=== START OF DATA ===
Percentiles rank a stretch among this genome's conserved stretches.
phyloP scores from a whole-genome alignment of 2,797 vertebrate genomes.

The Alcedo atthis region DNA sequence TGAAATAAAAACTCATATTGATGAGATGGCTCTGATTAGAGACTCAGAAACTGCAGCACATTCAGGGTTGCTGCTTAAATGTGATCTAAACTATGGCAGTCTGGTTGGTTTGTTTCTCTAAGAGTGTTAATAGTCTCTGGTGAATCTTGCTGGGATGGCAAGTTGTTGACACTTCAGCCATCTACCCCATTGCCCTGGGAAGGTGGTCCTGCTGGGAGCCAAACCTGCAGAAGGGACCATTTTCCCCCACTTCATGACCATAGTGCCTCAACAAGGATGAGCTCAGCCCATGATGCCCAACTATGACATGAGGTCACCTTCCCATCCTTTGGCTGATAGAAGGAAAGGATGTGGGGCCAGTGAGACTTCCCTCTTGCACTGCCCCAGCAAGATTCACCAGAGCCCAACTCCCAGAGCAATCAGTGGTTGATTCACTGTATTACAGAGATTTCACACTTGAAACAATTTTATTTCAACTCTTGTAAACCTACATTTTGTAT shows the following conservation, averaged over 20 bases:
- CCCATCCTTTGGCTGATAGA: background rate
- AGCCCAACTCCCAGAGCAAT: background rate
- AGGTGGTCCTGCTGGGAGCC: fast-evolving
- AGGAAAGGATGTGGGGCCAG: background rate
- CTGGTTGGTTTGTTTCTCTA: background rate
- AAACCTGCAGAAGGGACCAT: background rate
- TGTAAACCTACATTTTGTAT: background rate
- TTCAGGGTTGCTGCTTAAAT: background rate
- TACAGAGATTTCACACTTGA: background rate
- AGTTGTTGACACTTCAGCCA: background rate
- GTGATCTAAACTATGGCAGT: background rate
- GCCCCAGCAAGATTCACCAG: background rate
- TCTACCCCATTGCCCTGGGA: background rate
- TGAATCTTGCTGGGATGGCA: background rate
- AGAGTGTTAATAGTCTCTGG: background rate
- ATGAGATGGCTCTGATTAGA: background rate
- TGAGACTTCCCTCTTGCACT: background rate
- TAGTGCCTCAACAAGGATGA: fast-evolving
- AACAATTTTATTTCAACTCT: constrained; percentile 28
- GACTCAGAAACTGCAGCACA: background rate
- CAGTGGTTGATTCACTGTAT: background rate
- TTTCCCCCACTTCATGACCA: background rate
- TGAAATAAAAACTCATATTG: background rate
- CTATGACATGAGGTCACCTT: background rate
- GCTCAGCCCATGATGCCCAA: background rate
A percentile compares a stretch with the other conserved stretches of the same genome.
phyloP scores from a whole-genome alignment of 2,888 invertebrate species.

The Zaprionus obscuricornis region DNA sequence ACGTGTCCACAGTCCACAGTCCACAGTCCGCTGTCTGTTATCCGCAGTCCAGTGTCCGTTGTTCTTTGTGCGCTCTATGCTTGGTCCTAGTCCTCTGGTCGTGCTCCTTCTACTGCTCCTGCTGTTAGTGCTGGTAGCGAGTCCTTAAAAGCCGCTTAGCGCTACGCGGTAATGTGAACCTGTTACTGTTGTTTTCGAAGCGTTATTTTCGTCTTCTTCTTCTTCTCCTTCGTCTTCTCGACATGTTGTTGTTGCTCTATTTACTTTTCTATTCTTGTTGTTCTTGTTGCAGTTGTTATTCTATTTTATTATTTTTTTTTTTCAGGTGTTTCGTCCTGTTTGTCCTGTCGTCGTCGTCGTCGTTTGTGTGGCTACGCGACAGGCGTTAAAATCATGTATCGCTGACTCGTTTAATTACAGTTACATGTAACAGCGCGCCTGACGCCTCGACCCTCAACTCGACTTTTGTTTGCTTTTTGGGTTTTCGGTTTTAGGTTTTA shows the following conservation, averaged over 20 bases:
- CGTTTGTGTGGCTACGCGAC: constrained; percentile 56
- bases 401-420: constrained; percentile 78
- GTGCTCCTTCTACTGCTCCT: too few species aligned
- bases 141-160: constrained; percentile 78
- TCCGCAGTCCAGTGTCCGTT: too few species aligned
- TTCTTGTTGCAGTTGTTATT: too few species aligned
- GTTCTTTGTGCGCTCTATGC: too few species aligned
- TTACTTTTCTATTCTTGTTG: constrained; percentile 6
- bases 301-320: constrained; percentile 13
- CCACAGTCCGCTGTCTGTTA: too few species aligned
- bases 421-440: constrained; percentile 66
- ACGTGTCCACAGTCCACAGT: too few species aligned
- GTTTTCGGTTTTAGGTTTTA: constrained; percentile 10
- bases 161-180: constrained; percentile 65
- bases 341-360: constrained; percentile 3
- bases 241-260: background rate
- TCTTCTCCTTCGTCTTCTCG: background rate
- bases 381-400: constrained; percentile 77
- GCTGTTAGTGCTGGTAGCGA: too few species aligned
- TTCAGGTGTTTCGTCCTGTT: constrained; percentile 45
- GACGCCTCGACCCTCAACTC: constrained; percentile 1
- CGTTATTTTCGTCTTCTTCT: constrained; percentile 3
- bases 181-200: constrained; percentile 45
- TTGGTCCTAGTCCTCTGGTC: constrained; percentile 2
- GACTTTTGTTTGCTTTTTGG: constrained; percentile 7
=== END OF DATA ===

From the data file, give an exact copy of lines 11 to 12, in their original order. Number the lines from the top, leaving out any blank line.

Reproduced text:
- TTCAGGGTTGCTGCTTAAAT: background rate
- TACAGAGATTTCACACTTGA: background rate